Monday, March 31, 2014

Hot Times

There's still a bit of a nip in the air; especially when it drops down into the fifties at night with a north wind blowing. However; Mother Nature has already telegraphed her intentions-we have already experienced a few ninety degree days-and it is only going to get hotter. If this is your first summer in the oil patch there are some things you should know. Some of this stuff is good to rehash even if you're a veteran gate guard. I know it keeps me on my toes. All of these things should have already been done or started immediately. As I said, it is only going to get hotter. If you've done some reading you should know a lot of this stuff. Andy's blog (, along with his forum, is a gold mine of information.
If you haven't already done it (or hired someone) now is the time to make sure your air conditioner(s) are clean and ready to go. If you're smart and have done your reading, you will have known to run your air conditioner periodically through the winter to keep it exercised. A second air conditioner is a must. One might do it if you had some shade, but that's unlikely down here. Some folks go even further and run portable air conditioners or window units. Just remember that you have a limited amount of amperage to run everything. It may seem like the ghetto look, but the insulated foil is a great help in cooling down the RV. You can also install insulated foam in your roof vents. They kind of look like a pillow and are available at Walmart or Amazon. We also use a fan to help circulate the air in the RV.
Keeping your roof cleaned will help ease the air conditioner(s) work load. Simply put, the whiter the roof, the better it reflects off the sun's rays which lowers the roof's heat load. I know your water is limited, but here's a tip or two. Every time you know you're going to move, use the remaining water you have to give the RV a quick bath. Most service folks dump the water anyway, rather than move the weight down the highway. Since we're at a long term gate and we have the luxury of knowing, within a day or two, when our water will be delivered we schedule heavy water usage for the day(s) before delivery. Unlike most fulltimers, it is a good idea to keep your internal tank as full as possible in the oil patch.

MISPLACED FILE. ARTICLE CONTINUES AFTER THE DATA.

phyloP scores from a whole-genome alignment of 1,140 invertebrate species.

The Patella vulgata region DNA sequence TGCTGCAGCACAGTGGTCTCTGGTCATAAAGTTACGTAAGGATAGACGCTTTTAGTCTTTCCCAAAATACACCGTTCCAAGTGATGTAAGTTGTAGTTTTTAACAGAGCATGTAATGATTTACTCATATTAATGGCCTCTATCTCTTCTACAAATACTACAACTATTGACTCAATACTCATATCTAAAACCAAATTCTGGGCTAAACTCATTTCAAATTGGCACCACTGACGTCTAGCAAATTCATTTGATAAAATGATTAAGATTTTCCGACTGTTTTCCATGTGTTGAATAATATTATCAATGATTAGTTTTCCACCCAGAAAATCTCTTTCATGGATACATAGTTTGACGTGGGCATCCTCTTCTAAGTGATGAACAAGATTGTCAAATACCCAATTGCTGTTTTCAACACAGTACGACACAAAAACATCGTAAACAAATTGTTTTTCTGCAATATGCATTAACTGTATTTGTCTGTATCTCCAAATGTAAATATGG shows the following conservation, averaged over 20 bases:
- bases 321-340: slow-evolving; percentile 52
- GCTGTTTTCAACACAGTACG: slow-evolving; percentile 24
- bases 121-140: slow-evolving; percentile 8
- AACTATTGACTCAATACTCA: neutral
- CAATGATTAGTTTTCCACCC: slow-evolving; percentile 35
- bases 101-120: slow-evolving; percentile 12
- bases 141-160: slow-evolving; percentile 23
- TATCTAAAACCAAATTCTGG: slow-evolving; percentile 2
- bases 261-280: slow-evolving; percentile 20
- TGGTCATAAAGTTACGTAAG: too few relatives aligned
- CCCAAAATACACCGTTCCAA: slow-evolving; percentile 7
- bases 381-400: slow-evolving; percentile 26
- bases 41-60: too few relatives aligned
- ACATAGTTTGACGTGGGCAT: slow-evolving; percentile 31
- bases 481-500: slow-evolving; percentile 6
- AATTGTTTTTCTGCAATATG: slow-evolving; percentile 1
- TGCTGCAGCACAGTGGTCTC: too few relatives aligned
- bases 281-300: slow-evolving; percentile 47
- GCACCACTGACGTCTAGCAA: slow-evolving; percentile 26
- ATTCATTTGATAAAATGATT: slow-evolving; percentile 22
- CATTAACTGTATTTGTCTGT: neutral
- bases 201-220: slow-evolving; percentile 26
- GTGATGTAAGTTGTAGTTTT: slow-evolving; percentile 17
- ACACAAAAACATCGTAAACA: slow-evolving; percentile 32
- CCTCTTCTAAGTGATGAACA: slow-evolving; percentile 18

On a more personal level, keep sunscreen and oil handy along with a big hat. A pop up shelter such as EZ Up or Quick Shade will give you a place to get out of the sun on those busy days on the gate. Keep a cooler stocked with water and Gatorade at all times and stay hydrated. We're not talking about the heat of a Midwestern summer. We're talking about the heat of the desert, topping 105 plus degrees on a regular basis. Down here we track the consecutive days of one hundred plus degree temperatures.

Unless you have a residential unit your refrigerator cools using heat; either generated electrically or by burning propane. You can help it cool by installing a vent with an exhaust fan in place of your refrigerators current exhaust vent on the roof. These replacement vents are available in 12 volt and solar power.
Don't forget your vehicles either. Make sure tires are inflated and not weather checked. Anti freeze is important during the summer as it helps the engine run cooler with the air conditioning running. Make sure all your fluids are topped off and that you keep your gas tank as full as possible.

The heat is both a physical and mental battle. You have to be well rested and maintain as upbeat an attitude as possible. Sometimes something as simple as adjusting shifts (to equal out the heat exposure) can make all the difference. I also try to dial it back a notch and pace myself through the shift.

1 comment:

  1. Great tips. These will be a boon to any new gate guards working in summer! Also, watch out for snakes.